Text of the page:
First up, our pick for Beer of the Week: Grain Surfer Pilsner. There are two main styles of Pilsner—Czech and German. The word Pilsner comes from Pilsen, the city in the Czech Republic where it was first made. Czech Pilsners are light, crisp, and well-rounded with a slight bready flavour and smooth bitterness from Saaz hops. German Pilsners are similar but use Hallertauer hops, giving them a more prominent hop character and stronger bitterness. Although our sample was named "Pilsner" and was crisp, dry, not very bitter, and bready like a Czech varietal, it also had a hop content more akin to a German Pils. So, which one is it? Neither! Last Best calls this a Prairie Pilsner with a West Coast vibe, which makes perfect sense. It’s about creativity in brewing as much as it is about staying true to the originals, and Last Best combined a classic style that pays homage to its roots with local ingredients to create a well-crafted beer that we thoroughly enjoyed.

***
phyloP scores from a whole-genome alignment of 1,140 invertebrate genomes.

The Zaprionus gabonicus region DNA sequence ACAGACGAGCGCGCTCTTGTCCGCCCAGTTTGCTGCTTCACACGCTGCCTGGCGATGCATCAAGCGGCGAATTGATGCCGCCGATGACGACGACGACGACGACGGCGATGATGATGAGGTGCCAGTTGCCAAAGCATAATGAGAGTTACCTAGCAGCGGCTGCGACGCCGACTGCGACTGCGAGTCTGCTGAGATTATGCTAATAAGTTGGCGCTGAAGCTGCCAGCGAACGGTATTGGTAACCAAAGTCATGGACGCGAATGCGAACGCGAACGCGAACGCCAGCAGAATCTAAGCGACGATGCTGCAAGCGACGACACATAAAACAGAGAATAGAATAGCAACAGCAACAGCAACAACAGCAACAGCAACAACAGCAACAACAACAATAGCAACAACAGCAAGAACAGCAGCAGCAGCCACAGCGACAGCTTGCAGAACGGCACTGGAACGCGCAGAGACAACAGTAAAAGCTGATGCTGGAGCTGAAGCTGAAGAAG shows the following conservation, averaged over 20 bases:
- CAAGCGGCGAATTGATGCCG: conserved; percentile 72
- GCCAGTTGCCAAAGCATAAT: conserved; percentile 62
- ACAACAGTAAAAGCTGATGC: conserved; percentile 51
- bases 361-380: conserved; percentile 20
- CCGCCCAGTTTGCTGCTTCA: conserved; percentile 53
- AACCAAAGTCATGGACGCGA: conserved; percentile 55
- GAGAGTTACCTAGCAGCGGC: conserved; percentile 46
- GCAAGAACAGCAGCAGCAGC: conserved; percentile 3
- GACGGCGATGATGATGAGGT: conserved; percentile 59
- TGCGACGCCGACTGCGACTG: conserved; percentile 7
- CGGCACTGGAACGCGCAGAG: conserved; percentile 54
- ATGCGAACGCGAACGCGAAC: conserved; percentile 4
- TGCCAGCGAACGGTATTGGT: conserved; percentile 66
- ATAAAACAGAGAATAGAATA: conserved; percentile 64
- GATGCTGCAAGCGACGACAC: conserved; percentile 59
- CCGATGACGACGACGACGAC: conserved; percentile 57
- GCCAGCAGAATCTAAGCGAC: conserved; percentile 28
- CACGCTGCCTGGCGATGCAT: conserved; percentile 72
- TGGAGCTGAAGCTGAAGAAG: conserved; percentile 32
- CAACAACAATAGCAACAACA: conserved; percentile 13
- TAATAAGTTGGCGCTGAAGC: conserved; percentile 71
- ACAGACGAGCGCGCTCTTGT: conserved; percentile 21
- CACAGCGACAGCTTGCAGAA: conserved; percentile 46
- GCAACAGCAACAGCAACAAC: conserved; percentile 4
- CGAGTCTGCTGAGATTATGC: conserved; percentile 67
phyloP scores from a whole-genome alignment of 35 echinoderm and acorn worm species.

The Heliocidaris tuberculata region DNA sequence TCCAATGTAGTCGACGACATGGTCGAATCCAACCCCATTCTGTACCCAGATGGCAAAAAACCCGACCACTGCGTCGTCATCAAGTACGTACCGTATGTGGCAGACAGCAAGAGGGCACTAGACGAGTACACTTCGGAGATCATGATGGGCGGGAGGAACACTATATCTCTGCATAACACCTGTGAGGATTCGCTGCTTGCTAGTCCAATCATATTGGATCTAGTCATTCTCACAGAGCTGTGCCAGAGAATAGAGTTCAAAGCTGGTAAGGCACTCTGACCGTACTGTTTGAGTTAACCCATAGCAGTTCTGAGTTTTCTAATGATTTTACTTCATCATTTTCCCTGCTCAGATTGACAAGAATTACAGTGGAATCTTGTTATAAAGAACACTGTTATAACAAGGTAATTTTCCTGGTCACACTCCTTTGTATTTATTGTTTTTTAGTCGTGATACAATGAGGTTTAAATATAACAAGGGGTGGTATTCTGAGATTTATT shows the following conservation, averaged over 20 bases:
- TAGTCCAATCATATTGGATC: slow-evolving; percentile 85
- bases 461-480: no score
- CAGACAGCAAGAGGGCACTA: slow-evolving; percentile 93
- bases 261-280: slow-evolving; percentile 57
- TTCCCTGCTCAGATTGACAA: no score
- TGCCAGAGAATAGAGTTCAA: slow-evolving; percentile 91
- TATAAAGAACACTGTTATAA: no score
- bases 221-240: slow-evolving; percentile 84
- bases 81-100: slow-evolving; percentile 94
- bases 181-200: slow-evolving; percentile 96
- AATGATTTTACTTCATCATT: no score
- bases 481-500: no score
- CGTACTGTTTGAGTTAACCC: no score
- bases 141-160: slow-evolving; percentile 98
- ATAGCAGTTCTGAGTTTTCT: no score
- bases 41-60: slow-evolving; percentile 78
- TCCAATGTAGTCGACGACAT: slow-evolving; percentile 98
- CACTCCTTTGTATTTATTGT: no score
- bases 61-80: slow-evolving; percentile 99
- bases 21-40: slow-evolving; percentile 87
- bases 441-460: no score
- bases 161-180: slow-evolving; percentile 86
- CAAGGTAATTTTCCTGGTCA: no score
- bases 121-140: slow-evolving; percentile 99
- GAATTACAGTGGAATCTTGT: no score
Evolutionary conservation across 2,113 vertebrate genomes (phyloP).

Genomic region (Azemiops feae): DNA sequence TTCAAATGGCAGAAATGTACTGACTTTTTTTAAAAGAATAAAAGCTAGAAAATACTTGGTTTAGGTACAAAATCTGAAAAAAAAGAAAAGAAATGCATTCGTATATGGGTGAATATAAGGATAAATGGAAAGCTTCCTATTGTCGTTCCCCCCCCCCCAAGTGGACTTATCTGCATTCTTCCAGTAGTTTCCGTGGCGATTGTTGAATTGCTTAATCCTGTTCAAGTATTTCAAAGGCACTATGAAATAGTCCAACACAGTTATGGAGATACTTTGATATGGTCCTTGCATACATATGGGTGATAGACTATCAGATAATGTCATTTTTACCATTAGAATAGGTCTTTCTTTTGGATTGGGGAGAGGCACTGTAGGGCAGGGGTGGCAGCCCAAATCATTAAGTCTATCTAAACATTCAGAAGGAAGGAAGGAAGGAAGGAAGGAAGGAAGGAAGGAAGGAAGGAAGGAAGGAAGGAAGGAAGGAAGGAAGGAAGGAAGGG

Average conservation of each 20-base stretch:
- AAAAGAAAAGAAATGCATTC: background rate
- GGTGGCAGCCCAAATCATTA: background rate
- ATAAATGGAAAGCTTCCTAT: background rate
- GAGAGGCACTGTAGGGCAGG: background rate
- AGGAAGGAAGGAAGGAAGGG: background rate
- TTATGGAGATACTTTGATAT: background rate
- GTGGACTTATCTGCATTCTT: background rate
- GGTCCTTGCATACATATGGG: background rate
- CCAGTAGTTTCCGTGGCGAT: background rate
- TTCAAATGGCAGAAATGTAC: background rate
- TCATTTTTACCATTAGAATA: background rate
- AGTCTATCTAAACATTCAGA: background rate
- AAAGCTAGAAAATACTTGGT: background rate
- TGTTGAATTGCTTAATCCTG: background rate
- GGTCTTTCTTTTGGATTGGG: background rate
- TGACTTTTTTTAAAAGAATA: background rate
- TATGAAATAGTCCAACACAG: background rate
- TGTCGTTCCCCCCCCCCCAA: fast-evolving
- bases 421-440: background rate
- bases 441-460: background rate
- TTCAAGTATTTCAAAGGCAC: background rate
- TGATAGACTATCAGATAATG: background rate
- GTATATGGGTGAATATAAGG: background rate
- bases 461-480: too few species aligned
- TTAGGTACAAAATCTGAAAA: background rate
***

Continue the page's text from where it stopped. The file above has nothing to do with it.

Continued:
TV crew at Last best

Other tasty highlights from our visit included the Dirty Bird Black Lager, which contained all the right elements for the style. The Cloud Hunter Hazy Pale Ale was bang on, as was the Tokyo Drift IPA and the classic Last Best IPA #1, which is still brewed by Brian.

To be fair, each of the styles we sampled were practically perfect, properly balanced, and thoroughly enjoyable. More importantly, for us as beer fans and individuals, our minds were changed on what we thought their beer was all about. We have no reservations about visiting them again and raising our glasses with the utmost respect for what both Wilson and Last Best have accomplished.

Beer samples at Last Best Brewery

Here's to ten more years!

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Jun 03